Wednesday, August 13, 2008

in which I rant

If the following buzzwords don't interest you, I suggest that you don't read this post, because it will probably bore you: Scrubs, Jane Austen, Emma, feminism.

Here goes:
Greg and I have been watching the TV show Scrubs lately.  I love it for the zany humor, the serio-comic approach to working around sickness and death, and for its depiction of "guy love," a phrase coined to describe the relationship between J.D., the protagonist, and Turk, his best friend.  J.D. is a general medical intern and Turk is a surgical intern; they both work at Sacred Heart hospital where they are often tormented by superiors.

The episode we watched the other night began with a gag where Turk is talking to a cute woman J.D. has never seen before.  (Turk is happily married; J.D. is bad with relationships.)  Turk explains to J.D. that the woman, Kim, has actually been around Sacred Heart for years, but J.D. has never noticed her because she is wearing a wedding ring.  Turk asks all the women present to take off their wedding rings, and J.D. is suddenly surrounded by tons of attractive women.  Then they replace their rings and vanish.

OK, haha.  Cute.  Kind of.  J.D. only sees women who represent potential relationships/mates/fill in the blank.  It's funny on the surface, slightly disturbing if you think about it, but clearly draws on the way some people operate.  It didn't bother me because I don't think we're supposed to root for J.D. here, just to see that he has typical, if unfortunate, tendencies.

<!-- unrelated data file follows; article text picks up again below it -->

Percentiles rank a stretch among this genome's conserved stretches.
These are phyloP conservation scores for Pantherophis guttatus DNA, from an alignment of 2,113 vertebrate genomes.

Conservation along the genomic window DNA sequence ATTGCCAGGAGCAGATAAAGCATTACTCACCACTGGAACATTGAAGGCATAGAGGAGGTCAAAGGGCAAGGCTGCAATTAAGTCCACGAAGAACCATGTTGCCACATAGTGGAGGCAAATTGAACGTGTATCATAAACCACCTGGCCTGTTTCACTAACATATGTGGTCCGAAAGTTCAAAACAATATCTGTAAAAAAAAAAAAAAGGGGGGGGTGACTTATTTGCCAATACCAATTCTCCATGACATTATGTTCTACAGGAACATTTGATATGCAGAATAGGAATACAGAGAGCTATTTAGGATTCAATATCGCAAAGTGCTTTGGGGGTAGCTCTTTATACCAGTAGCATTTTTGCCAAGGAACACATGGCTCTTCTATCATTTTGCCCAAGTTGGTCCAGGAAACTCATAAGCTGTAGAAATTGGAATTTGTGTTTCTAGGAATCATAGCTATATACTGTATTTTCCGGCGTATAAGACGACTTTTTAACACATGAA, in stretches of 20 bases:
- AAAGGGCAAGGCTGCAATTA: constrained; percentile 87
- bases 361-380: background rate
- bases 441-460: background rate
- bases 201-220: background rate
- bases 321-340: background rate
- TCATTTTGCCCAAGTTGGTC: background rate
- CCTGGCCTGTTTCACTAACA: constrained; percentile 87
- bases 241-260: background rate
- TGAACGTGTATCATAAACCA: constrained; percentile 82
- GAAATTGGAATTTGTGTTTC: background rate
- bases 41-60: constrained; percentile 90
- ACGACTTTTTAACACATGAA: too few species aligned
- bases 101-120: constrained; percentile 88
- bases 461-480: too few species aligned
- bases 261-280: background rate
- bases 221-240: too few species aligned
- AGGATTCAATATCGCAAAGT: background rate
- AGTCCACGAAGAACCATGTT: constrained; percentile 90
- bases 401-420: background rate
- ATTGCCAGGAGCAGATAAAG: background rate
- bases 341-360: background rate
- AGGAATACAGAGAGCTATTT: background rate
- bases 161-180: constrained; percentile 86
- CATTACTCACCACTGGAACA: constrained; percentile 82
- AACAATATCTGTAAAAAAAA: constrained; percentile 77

As the episode progresses, J.D. finds himself increasingly attracted to Kim.  She is gracious enough to be friendly to him although he has apparently ignored her for years because of that pesky ring.  (To be clear: the show doesn't make a point of her graciousness, it simply shows them interacting in friendly ways.)  

However, J.D. discovers that Kim has opted to forego surgery on an elderly patient because of the risk the patient would die during the surgery.  The medicine is glossed-over, but the point is that Kim doesn't want to risk her surgical stats looking bad.  J.D., who is defined by his commitment to his patients, is disappointed by Kim's decision.  As he has every right to be.